In generating theories of accounting that are based upon what accountants actually do, it is assumed (often implicitly) that what is done by the majority of accountants is the most appropriate practice. In adopting such a perspective there is, in a sense, a perspective of accounting Darwinism – a view that accounting practice has evolved, and the fittest, or perhaps “best”, practices have survived. Prescriptions or advice are provided to others on the basis of what most accountants do, the logic being that the majority of accountants must be doing the most appropriate thing.
From approximately the 1920s to the 1960s, theories of accounting were normally developed on the basis of observation of what accountants actually did in practice. They were developed by the process referred to as sense. This can be contrasted with a process wherein theories are developed by deductive reasoning which is based more upon the use of logic rather than observation. Besides, returning to the use of observation to develop generalisable theories is based on the common practices which were codified in the form of conventions of accounting after observing what accountants did in practice.
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These approaches of the theories were adopted by Notable theories, which careful observation of accounting practice revealed patterns of consistent behaviour. For example, it could be observed that accountants tended to be very prudent in measuring both revenues and expenses. Where judgement was necessary it was observed that accountants usually underestimated revenues and overstated expenses. The result was a conservative measure of profit.
Similarly, it could be observed that accountants behaved as if the value of money, which was the unit of account, remained constant. These observations of accounting practice led to the formulation of a number of hypotheses such as ‘that where judgement is needed, a conservative procedure is adopted’ and ‘that it is assumed that the value of money remains constant’. These hypotheses were confirmed by many observations of the behaviour of accountants.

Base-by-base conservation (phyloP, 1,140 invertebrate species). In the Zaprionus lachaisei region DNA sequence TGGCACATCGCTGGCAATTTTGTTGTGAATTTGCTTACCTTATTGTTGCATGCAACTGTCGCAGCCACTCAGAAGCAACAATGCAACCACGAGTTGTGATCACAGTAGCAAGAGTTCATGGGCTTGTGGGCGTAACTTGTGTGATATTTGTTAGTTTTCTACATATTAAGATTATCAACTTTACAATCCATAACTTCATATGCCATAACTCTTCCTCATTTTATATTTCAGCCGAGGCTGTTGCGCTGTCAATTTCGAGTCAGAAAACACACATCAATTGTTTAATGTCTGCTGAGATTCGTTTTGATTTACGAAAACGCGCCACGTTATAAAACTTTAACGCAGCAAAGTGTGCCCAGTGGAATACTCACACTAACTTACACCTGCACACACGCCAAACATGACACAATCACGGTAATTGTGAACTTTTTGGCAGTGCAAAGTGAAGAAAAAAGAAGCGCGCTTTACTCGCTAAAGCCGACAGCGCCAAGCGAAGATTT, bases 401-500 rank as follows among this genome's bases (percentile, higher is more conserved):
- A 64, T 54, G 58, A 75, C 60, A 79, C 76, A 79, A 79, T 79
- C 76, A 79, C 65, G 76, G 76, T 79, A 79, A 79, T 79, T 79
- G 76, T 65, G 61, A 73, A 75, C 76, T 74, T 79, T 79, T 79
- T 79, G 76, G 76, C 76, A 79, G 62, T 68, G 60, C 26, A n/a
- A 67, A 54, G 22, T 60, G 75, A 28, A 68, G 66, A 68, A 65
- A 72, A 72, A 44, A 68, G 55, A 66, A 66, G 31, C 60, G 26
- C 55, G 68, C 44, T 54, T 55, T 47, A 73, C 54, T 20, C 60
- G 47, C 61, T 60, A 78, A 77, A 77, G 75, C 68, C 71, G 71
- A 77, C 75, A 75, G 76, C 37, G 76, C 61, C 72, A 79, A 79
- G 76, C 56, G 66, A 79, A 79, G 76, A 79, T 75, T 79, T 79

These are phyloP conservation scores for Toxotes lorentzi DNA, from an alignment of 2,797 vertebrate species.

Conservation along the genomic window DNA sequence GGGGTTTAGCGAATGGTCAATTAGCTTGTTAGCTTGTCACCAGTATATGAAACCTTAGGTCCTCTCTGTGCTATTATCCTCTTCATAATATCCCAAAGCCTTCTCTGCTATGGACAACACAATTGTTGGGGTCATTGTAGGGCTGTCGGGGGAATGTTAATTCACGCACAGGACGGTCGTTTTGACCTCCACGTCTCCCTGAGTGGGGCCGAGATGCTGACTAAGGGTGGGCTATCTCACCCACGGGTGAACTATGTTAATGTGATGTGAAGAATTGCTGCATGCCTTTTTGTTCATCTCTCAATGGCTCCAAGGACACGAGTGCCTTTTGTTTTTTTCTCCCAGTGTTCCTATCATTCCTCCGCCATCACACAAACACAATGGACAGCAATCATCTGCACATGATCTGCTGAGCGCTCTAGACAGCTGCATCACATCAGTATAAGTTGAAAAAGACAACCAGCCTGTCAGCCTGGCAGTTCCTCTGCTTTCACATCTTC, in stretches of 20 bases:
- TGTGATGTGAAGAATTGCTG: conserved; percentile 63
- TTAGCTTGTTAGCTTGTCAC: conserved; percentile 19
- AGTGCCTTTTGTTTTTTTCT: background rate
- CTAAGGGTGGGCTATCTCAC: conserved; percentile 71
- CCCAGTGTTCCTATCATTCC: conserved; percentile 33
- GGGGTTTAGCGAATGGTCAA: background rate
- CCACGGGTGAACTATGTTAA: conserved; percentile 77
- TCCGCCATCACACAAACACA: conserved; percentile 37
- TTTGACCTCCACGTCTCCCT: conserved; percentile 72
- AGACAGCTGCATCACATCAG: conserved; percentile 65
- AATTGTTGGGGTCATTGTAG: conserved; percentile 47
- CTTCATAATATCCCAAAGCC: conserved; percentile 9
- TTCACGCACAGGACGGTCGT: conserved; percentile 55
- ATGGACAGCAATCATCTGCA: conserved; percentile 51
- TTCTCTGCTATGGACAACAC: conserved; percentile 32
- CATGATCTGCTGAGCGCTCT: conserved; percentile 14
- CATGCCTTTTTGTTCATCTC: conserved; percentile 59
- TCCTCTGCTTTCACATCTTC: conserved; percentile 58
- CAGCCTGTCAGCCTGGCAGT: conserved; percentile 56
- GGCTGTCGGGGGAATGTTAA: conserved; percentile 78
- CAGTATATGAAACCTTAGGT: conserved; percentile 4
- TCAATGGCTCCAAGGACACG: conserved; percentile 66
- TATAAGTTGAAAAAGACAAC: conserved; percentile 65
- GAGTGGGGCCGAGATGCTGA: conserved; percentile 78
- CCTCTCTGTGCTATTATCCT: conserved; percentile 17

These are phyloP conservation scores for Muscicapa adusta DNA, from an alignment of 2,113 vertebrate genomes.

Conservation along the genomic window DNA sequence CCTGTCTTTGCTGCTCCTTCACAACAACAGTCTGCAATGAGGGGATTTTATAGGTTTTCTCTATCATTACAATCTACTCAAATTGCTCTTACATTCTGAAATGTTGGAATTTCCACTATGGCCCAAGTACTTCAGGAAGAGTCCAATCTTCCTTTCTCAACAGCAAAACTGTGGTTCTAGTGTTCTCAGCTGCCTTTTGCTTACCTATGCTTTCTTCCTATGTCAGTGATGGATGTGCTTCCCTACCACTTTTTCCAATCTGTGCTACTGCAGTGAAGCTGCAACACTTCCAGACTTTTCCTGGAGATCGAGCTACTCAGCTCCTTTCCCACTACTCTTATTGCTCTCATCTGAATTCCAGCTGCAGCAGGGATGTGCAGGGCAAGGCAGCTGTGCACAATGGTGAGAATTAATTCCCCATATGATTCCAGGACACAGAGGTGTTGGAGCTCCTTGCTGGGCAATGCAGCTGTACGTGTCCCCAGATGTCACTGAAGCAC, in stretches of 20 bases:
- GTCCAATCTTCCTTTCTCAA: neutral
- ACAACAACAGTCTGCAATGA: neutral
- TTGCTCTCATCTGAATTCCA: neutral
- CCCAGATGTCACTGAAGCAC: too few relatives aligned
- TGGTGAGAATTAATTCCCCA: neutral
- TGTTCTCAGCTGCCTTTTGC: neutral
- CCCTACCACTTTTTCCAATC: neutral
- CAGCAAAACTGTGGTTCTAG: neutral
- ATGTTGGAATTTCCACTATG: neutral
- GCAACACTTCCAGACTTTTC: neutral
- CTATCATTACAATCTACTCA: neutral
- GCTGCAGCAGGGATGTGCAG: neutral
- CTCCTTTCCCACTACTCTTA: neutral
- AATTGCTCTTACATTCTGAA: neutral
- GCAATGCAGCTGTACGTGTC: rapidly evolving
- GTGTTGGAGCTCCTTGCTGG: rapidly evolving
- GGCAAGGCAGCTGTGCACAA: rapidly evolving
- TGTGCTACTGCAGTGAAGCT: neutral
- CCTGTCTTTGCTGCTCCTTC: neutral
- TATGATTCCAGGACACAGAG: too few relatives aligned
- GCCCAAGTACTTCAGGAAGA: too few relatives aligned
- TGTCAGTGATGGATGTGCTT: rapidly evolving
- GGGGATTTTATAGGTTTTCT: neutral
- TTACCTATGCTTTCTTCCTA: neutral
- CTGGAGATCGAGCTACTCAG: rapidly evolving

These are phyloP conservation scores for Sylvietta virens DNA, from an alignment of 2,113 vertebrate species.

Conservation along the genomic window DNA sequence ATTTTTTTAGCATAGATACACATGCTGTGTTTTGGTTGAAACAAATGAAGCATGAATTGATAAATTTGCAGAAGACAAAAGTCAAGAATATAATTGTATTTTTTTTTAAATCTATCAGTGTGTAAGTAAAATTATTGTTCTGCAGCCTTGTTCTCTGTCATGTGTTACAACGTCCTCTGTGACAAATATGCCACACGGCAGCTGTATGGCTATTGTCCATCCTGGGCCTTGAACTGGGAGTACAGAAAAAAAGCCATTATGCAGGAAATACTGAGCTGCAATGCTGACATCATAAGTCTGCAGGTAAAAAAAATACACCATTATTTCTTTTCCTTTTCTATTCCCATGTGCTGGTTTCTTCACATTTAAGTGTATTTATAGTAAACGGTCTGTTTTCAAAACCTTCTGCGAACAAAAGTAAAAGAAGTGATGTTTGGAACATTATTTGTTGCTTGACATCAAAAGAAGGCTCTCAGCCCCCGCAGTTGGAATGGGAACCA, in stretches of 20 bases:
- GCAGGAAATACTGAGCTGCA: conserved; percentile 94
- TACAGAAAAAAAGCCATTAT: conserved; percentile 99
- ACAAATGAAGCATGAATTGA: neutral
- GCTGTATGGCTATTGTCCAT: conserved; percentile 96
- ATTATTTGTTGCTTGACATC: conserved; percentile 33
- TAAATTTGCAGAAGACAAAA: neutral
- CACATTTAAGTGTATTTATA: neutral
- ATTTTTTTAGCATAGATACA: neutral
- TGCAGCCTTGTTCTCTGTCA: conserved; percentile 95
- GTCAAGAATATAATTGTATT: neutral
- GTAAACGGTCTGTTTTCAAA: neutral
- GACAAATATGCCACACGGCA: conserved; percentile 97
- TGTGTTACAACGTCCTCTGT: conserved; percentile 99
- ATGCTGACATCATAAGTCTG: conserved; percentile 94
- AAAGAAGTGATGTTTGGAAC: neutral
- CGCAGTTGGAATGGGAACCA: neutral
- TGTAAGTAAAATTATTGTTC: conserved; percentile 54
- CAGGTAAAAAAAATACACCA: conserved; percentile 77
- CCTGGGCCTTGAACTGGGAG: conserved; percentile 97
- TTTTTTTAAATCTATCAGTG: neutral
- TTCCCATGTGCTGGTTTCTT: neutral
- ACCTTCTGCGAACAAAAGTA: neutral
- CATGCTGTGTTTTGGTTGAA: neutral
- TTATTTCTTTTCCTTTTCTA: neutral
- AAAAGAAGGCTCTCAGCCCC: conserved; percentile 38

While there was a general shift towards prescriptive research in the 1960s, some research of an inductive nature still occurs. Research based on the inductive approach has been subject to many criticisms. For example, Gray, Owen and Maunders (1987, p. 66) state that studying extant practice is a study of ‘what is’ and, by definition does not study ‘what is not’ or ‘what should be’. It therefore concentrates on the status quo, is reactionary in attitude, and cannot provide a basis upon which current practice may be evaluated or from which future improvements may be deduced.
What role do values judgments have in determining what particular accounting theory a researcher might elect to adopt to explain or predict particular accounting phenomena?
Value judgements have a major power to make with what theory a researcher might elect to use to explain or predict particular phenomena. These indicate that, we must consider the particular accounting theory researchers might use to explain the companies elect to produce information about their social and environmental performance. In case, I believed that company managers are motivated by self-interest. At that time, I would embrace a Positive Accounting Theory. A Positive Accounting Theory has self-interest as one of the fundamental assumptions about what drives human behaviour. These people would have a trend towards believing that all human activity. The activities include the disclosure of social and environmental information. This means that, it is undertaken to the limits that the activity can be related back to positively impacting the managers’ wealth.
Besides, it typically requires people of current generations to offer current consumption to extent it is in the interests of future generations if I was a researcher who holds a vision of sustainable development. In this way, I would reject Positive Accounting Theory as self-interest and sustainable development are to mutually exclusive. For example, researcher would embrace another theoretical perspective such as legitimacy theory. However, there are no researchers in the area of social and environmental accounting enfolds Positive Accounting Theory although it is interesting to note that.